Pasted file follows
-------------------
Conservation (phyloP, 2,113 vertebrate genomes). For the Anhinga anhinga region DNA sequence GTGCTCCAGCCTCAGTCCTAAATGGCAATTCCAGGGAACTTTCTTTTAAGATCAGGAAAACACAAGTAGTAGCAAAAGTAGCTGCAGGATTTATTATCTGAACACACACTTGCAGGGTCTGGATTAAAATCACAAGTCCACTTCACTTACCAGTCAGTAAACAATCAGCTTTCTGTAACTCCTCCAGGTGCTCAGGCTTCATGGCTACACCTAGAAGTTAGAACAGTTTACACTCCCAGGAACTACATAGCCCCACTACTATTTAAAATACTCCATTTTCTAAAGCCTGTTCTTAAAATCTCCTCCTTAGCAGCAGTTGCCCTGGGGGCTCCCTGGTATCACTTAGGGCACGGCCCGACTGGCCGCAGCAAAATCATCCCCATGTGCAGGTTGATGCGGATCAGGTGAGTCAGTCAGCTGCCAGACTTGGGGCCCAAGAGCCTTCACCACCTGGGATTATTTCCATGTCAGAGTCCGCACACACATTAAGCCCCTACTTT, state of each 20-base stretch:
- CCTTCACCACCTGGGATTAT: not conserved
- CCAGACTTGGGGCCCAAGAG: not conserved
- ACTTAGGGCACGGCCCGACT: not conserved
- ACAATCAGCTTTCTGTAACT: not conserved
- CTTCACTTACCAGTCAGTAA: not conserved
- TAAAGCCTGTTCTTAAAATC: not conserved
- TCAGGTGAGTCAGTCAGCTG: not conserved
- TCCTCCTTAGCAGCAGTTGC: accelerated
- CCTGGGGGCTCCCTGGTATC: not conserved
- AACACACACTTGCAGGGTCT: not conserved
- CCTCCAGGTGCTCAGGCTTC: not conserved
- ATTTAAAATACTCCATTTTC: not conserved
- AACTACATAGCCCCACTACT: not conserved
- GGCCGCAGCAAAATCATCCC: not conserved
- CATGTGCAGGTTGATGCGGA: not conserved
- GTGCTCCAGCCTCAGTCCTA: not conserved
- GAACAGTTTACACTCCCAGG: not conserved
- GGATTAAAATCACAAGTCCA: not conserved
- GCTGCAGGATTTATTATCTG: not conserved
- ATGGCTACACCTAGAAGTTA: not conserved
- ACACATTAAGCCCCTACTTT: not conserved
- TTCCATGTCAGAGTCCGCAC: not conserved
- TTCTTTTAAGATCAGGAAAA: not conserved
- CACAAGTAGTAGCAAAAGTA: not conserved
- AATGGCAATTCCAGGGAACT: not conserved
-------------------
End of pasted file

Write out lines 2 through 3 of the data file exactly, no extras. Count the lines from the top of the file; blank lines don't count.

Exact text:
- CCTTCACCACCTGGGATTAT: not conserved
- CCAGACTTGGGGCCCAAGAG: not conserved